Big Omaha Has Heart, Like The City And Scene It Serves

OMAHA–It’s a sunny Saturday morning. The Old Market farmer’s market is in full swing and once again laptop- and iPad-toting creatives, entrepreneurs and VCs are gathering in the grand room at Kaneko for Big Omaha.
Kaneko is a special space and one of the many reasons Big Omaha is already becoming a premier destination for the digerati, in just its second year. The building takes its name and its direction from world-renowned artist, Jun Kaneko. The non-corporate event space also features several of Kaneko’s over-sized works, which reportedly sell for $350,000 a piece.
Andrew Mager of ZDNet, who flew in from the Bay Area, loves the conference.

I learned a lot and had so much fun. I really think this is not your normal conference. Multi-track conferences like SxSW and Wordcamp are great, but they lose a little bit of focus. At Big Omaha, everything is focused. The speakers are all top-notch. Not one of the speakers bored me or irritated me. I was inspired, and captivated.

Despite Mager’s claim, one of this morning’s speakers does manage to irritate many of the people in the room. Melody McCloskey, founder of Style Seat, tells the audience if they want to succeed, they need to move to San Francisco, Boulder or New York City. Given that the whole point of the conference is to build momentum and community for the Silicon Prairie, her advice seems misguided, at best.
Just before the scheduled break, emcee, Rachelle Hruska, counters McCloskey’s argument with the words, “Screw New York.” She happens to live there and run a media business there, but she’s a hometown girl who knows how to bring it.
Tony Hsieh, author of Delivering Happiness and CEO of Zappos, the online shoe retailer with a deep commitment to providing customer service, gets the room back on track. Hsieh is a commanding speaker and he’s clearly coming from a compassionate place. He says Zappos is “a service company that just so happens to sell shoes.”
Hsieh isn’t here to sell shoes, that’s for sure. He’s working on something bigger. Namely, the idea that companies need to develop and commit to their core values early. He says that’s how you accelerate growth.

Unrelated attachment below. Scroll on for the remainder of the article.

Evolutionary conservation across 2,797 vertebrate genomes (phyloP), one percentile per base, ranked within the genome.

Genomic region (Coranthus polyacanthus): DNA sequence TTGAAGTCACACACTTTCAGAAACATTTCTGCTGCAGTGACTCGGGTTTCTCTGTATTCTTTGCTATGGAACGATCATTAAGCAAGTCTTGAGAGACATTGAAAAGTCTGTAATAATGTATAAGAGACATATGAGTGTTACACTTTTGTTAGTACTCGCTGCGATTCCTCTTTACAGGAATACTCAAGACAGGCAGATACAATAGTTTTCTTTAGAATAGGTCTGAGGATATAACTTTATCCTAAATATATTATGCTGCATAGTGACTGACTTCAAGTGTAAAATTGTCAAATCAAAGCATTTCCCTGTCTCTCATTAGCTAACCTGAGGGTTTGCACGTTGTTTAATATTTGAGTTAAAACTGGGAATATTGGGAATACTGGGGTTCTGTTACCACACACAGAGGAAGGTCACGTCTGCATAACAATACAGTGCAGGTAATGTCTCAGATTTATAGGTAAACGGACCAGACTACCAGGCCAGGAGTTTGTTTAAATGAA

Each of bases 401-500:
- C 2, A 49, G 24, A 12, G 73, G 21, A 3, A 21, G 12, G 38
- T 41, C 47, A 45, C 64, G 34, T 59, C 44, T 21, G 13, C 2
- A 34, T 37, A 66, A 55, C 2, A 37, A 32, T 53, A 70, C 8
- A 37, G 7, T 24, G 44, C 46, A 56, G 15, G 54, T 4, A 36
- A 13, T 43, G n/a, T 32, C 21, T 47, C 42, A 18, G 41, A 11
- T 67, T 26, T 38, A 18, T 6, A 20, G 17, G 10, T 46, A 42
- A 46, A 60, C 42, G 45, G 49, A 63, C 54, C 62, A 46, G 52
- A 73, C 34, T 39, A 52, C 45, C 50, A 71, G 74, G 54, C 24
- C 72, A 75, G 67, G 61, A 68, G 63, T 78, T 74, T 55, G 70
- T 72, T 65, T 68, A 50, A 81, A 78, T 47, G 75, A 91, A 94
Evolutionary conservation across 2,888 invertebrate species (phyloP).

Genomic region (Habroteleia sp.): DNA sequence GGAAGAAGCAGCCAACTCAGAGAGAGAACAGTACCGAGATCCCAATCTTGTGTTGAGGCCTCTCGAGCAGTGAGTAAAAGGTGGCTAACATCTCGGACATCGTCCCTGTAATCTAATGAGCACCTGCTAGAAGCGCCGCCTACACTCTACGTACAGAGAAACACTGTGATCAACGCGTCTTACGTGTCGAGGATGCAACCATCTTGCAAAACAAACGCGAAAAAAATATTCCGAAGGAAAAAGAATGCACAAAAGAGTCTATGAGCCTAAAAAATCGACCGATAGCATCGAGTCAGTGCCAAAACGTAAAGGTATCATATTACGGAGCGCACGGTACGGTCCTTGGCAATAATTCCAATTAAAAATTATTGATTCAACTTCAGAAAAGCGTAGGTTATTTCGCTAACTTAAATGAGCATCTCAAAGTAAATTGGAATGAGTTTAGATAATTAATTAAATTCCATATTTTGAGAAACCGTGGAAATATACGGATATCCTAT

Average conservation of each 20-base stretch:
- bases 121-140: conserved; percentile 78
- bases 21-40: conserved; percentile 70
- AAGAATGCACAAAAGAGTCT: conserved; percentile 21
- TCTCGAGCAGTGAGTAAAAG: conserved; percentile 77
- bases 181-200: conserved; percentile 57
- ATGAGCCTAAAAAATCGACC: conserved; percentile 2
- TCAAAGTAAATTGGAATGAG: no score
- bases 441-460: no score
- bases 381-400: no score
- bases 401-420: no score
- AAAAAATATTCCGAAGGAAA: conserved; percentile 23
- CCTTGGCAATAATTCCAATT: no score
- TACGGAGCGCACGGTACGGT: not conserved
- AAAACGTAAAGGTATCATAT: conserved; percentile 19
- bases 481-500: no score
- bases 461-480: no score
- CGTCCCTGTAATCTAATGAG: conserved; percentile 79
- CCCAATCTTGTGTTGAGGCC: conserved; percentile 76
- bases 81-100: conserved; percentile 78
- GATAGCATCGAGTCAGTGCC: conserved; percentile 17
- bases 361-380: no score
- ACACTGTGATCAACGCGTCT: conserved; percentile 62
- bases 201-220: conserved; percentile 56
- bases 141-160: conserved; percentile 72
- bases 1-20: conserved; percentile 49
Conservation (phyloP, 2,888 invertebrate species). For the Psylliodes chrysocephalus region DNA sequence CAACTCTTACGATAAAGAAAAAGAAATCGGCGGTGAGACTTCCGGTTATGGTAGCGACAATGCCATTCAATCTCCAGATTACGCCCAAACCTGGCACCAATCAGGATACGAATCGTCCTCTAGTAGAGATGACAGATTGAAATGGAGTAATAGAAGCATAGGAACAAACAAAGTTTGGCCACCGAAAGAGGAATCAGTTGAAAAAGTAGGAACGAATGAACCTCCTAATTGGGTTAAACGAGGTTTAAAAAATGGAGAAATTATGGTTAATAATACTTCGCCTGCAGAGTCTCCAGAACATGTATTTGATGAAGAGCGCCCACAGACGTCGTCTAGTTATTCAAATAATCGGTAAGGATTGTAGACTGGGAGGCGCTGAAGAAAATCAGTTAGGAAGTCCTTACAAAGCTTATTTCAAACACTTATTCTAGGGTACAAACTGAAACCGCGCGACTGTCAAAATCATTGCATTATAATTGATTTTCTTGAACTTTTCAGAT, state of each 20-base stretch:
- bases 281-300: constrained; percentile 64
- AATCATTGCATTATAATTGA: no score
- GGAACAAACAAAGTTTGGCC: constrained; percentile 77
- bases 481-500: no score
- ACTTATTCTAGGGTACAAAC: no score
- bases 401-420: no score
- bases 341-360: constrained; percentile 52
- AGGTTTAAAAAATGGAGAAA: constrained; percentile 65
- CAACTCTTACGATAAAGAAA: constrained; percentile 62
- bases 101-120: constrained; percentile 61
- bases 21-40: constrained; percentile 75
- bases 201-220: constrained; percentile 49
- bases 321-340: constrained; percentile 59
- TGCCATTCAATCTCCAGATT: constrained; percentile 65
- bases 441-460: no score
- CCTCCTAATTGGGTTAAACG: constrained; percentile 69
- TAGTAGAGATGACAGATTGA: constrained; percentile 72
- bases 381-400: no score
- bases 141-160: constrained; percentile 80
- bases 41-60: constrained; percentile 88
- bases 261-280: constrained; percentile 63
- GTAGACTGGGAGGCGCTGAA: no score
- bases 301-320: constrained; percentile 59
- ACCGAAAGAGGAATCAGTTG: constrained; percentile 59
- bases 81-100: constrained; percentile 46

Big Omaha is big on the little things. Omaha photo studio Malone & Co. has a photo booth set up where a camera on a tripod snaps an image every eight seconds. The images are then sent automagically to Flickr. I’m told the camera card doesn’t send to Flickr when there’s no person in the frame, which is some slick tech in my book.
Another small, but perfect, Big Omaha touch are all the little posters scattered about that feature contextual tweets from Lincoln’s @badbanana, one of the funniest people on Twitter. One says, “Any bigger and, by law, this conference would have to be held in Texas.” Naturally, that’s a reference to South By Southwest, which surely inspired the Silicon Prairie News team to put this conference on.
I’ve been to Austin several times for SXSW Interactive, Film and Music conferences. It’s a great time. But this year I chose to be here instead. I’m glad I did. I’m hanging out with old friends and colleagues past and present like Cathy Solarana, Shawn Hartley, Aaron Martin and Dave Markes. And I’m meeting new people like event organizers Dusty Davidson and Jeff Slobotski, plus Michael Johnson, Kt McBratney, Geoff Johnson, Gary Misner, Matt Secoske, Renee Gabriel, Robert Brown, Scott Henderson and Adam Nielsen.
Yesterday afternoon Gary Vaynerchuk said Omaha is a “sensational city.” He also said he’s driven by gratitude. Vaynerchuk is grateful that his family left Russia when he was three and that his parents instilled in him the need to hustle to get ahead. As a Nebraska native, I know what he means. There are no mountains here, and no ocean. However, there’s plenty of room to think, connect and build things of lasting value. There’s also a willingness to work and hustle, and the city’s solid economy is a testament to that.
Here’s a poem I wrote in 2002 that I hope you don’t mind me sharing, as it explores these very themes:
above all others upon a stream
There’s the pride
out front, even in name.
Omaha. Indian for, “above all others
upon a stream.”
Push past the mouth of the Platte
up the mighty Mo a few more miles
and there you have it,
a hilly splendor in four seasons.
Yet, for some a pushing off place we may always be.
No matter, ambition is well understood here.
Presidents and popstars,
Writers, saints, billionaires, and bums,
They’ve all got a home.
Now, Starbucks wants some.



About David Burn

I wrote my first ad for a political candidate when I was 17 years old. She won her race and I felt the seductive power of advertising for the first time. Today—after working for seven agencies in five states—I am head of brand strategy and creative at Bonehook in Portland, Oregon.